Finally, I would recommend using one of the many travel agencies located all over Tokyo. I don't know if you know this, but tourism is a BIG business in Japan, and there are travel agencies all over the place, usually at the train stations. They offer discounted package deals for places all over Japan (and the world) with great service (service is also kind of a big deal in the Land of the Rising Sun). I would imagine that the agencies at one of the major subway stations (like Shibuya, Shinjuku, or Tokyo station) would speak English, and they can make your reservations, and book your train tickets and everything else you need.

Hope that helps, sorry to be so long-winded, but Japan is one of my favorite places... :-)

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I thought "ryokan" is the word for the traditional inns whether or not they are at hotsprings and that those at hotsprings were something extra special again. In fact I thought those were called onsen though I'm also aware not all onsen provide accommodation. Is this right or wrong? –  hippietrail Nov 1 '11 at 19:27
    
@hippietrail - Onsen are just the baths; I believe ryokan almost always have private onsens for guests' use (I could be wrong too, tho). Either way, I associate ryokan with resort towns or rural places in the countryside. –  Matthew Nov 1 '11 at 19:44
    
This from Wikipedia: Ryokan are difficult to find in Tokyo and other large cities because many are expensive compared to hotels, and Japanese people increasingly use hotels for urban tourism. Nonetheless, some major cities do have reasonably priced ryokan, with some costing as little as $40 a night. However, ryokan are more typically located in scenic areas, such as in the mountains or by the sea, and tend to be more expensive. –  hippietrail Nov 1 '11 at 20:04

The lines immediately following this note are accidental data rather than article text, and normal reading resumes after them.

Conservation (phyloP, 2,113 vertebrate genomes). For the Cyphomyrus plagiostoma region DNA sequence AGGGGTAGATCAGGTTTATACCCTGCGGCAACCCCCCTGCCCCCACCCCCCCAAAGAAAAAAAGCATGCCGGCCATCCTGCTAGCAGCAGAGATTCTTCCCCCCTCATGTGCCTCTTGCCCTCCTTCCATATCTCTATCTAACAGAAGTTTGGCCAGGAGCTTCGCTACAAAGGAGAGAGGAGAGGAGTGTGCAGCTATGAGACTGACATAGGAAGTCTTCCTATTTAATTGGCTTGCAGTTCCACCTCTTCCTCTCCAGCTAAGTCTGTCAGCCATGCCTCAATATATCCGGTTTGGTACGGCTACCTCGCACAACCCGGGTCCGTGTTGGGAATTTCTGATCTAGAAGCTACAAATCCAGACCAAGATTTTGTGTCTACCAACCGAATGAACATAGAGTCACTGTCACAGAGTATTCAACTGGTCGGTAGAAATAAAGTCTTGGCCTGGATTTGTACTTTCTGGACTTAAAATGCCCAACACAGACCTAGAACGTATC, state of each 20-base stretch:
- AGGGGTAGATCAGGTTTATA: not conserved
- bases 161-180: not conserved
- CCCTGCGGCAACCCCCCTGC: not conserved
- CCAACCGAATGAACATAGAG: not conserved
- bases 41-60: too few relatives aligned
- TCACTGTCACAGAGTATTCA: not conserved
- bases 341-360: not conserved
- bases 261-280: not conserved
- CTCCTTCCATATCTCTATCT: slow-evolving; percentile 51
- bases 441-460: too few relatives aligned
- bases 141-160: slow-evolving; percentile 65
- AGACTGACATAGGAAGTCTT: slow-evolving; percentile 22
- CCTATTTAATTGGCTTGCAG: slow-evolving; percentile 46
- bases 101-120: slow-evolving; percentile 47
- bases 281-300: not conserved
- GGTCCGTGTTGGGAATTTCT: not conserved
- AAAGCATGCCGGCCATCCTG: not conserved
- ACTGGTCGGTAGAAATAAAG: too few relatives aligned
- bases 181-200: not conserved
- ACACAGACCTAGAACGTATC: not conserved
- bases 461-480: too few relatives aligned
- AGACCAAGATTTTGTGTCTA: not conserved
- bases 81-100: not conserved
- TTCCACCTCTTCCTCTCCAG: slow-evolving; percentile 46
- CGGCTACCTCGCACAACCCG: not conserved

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For the truly cultural Japanese accommodation experience you need to stay in a traditional Japanese inn, called a "ryokan", but they are not cheap.

I just found a website via Google to help you choose a ryokan that covers both Tokyo and Kyoto.

A cheaper option which won't be as traditional but will give you more cultural immersion than a hotel is to stay in a modern Japanese guesthouse. I stayed in a great one in Osaka a few months ago and most nights there would be Japanese visitors or the hosts would prepare us Japanese food. There are sure to be such places in Tokyo and Kyoto too.

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We might actually stay in Osaka as well. I think kyoto is reachable as a day trip from osaka. –  froderik Oct 24 '11 at 17:04
    
Yes especially if you use the very fast (very expensive) trains it's easy and quick to get between Tokyo, Osaka, Kyoto, Nara, etc. –  hippietrail Oct 24 '11 at 17:11
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For Osaka I can highly recommend Bonsai Guesthouse, it was partly like a guesthouse and partly like a hostel. One night there was a takoyaki party with many interesting Japanese guests to mingle with including families. But you might want to check what possibilities there are for family/private rooms since I stayed in a shared dormitory there. –  hippietrail Oct 24 '11 at 18:50
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In Tokyo I can recommend hotel new koyo. But this is my personal suggestion, so we could differ on taste. As an alternative you can try places.google.com. Or reading the suggestions given on booking.com